BRUSHFIRE Literature & Arts Journal
BRUSHFIRE LITERATURE AND ARTS JOURNAL EDITION 71, VOLUME 2
UNIVERSITY OF NEVADA, RENO
Dear Reader, The journal you hold before you now will probably feel as familiar as it does strange, as humorous as it does heart-rending, and as comforting as it does unsettling. That’s because, pound for pound, we hoped to make the artwork featured on these pages as similar and relatable to one another in their placement as they are different and diverse in their images, perspectives, and ideas. In a general way, we wanted to capture a simple yet mind-boggling aspect about life to share with you in solidarity: how each of us must strive to achieve some spark of excitement and meaning in our life by sharing in the lives of those around us; and yet, how each of us must also strive to understand that no one among us has an inner life which comes fully recognizable and navigable to everyone else. Whether it’s for better or for worse, our experiences are wed to this conflict, and it is our struggle and our opportunity to learn from it from womb to tomb. That being said, you may notice that this journal does something interesting with the sequential order of its pages: it builds a narrative that spans the time and development of one full human life. In doing so, it contemplates the thresholds we must cross as we step forward into the light each day—from childhood into adulthood; from one culture into another culture; from life itself into death (and I suppose, often times, back again). In this way, the journal questions whether the lines we draw between such stages and times in our life are as rigid as they seem. It draws attention to how childhood itself is a state of youth shaped by the impending dilemmas of adulthood, and how adulthood is itself a state influenced by childhood experiences moving forward. It drives at the heart of how one way of life we’ve known is shaped by the experiences of the life we endure at present and endure for the future—how the life we have yet to endure stands to shape who we are, as we are now, and as we remember ourselves before. These are the lines of thought upon which this journal is built, and I leave them to you here as tools with the hope that you may make something beautiful with them. Thanks for reading, —Nick Huffman, EIC
A Miner’s Task A Three-Year-Old Drinking Water Bedtime for Antonio Ode to Hormonal Acne From the Bugs Pipeline Elocution Life at 120th Street Dollhouse A Bullfighter Do Not Burn Your Bones Immigrant White People Can’t Dance so that the Right People Know Who to Trust in the Darkness She Turns 91 in April and Still Dreams of Her Mother If Dementia Were a Worm Butchering Valentine’s If Centuries Were Miles Miles We’d Be Light-Years from Done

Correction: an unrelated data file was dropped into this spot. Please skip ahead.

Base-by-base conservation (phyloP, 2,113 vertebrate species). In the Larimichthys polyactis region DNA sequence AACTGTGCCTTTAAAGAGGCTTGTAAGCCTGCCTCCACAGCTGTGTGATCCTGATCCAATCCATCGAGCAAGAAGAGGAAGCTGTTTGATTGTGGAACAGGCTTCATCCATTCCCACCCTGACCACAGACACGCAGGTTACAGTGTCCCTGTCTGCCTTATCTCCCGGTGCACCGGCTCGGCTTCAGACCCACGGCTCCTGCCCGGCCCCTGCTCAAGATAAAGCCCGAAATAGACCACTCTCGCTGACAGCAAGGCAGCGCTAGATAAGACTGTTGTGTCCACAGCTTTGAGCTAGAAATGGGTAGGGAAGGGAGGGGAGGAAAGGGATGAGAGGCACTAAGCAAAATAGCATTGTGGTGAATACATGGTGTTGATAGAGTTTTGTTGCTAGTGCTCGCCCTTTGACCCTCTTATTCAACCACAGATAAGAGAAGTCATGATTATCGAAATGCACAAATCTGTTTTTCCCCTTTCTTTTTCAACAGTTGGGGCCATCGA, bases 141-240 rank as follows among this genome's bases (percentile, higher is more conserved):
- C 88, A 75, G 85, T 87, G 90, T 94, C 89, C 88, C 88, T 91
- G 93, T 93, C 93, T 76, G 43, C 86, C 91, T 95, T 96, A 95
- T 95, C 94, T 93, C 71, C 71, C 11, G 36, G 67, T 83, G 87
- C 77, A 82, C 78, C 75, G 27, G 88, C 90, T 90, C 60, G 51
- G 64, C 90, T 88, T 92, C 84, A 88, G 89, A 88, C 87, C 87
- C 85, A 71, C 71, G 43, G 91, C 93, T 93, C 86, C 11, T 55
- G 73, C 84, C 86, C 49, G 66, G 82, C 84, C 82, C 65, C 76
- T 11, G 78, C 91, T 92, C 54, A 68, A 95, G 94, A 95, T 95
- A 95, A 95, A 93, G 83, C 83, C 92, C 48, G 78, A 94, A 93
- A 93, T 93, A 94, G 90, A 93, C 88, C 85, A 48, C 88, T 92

9 10 12 17 18 25 26 28 30 33 34 37
45 46 54
Jordyn Becker Frederick Bassett Kabriel Hoover
Matthew Friday Dorsía Smith Silva Grace Pickard Ken Greenley Robert Weibezahl Laura Handley Dorsía Smith Silva Dani Putney Aurelio Cortes Rivera Dani Putney Aurelio Cortes Rivera
Seaweed Sister A Sixth-Grader’s Diary After the Fact
13 21 49
Louise Lannink Viviane Ugalde Philip Gallos
Nest Wind Visits the Aetherium Rising Carrara Marble #10 Learning More Each Day #14 Fence Construction Net Bent Over Back Blue Fold Tainted III Alixx im Wunderkammer Fire, Air and Water Learning More Each Day #8 Look for Getting Through #12 Multi-faceted Look for Getting Through #1 Sleepy Hollow Rectangular Zebra Antique Greens Glimpse Roses Glean Night Moves
8 11 15 16 19
20 24 27 29 31 32 35
Brian Cohen Karen Fitzgerald Jan Price Anne Cecile Surga Sara Thacker Lesley Wamsley Lesley Wamsley Eli Goldstone Jean Wolff Sunny J Sunny J Marsha Solomon
44 47 48 53 55 56 59
Jillian Briare Beth Rhodes Trine Bumiller Yasuaki Oka Sarah Cryan Judith Skillman Anita Savell David Rubenstein Robert Richter
Brian Cohen 8
A Minerâ€™s Task Cassondra Windwalker
I watch the dark as she chisels out the stars, and I think how long and thankless is her workâ€”we fickle mortals, who hang on light as spiders must dangle from their silks, imagine she our enemy, when hers alone is the patient and weary hand that lifts the hammer again and again, driving herself deeper into the night till prismâ€™d splendor pours unbroken out.
A Three-Year-Old Drinking Water Matthew Friday